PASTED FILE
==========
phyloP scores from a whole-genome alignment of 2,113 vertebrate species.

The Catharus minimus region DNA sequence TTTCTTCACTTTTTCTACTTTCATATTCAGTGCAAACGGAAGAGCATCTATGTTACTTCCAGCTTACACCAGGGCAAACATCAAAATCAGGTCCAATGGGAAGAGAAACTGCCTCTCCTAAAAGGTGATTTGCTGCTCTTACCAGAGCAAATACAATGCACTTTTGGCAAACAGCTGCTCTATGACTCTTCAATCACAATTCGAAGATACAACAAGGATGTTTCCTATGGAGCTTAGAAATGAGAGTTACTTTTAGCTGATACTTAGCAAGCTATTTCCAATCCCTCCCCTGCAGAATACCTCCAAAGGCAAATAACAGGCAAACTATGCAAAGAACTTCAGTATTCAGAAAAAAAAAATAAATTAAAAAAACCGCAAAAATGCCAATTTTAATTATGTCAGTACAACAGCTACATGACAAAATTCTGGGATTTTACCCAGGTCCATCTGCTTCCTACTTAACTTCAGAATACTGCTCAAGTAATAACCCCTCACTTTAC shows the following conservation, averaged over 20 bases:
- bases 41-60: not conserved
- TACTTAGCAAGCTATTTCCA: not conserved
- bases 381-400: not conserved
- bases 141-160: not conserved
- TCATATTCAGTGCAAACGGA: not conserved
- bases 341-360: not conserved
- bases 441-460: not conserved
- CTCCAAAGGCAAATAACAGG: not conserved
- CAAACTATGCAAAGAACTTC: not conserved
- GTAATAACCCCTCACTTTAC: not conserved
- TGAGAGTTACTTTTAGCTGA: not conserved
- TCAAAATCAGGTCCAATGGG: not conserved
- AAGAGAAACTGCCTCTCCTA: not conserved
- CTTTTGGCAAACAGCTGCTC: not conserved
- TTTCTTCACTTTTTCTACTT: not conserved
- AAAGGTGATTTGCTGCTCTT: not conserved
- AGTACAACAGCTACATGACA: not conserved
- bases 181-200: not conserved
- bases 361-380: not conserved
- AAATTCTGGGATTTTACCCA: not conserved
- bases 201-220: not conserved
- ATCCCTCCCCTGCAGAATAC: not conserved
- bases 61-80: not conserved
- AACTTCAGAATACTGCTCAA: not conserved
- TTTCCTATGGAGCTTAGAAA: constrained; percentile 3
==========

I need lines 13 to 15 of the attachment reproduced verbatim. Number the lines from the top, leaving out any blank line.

- TGAGAGTTACTTTTAGCTGA: not conserved
- TCAAAATCAGGTCCAATGGG: not conserved
- AAGAGAAACTGCCTCTCCTA: not conserved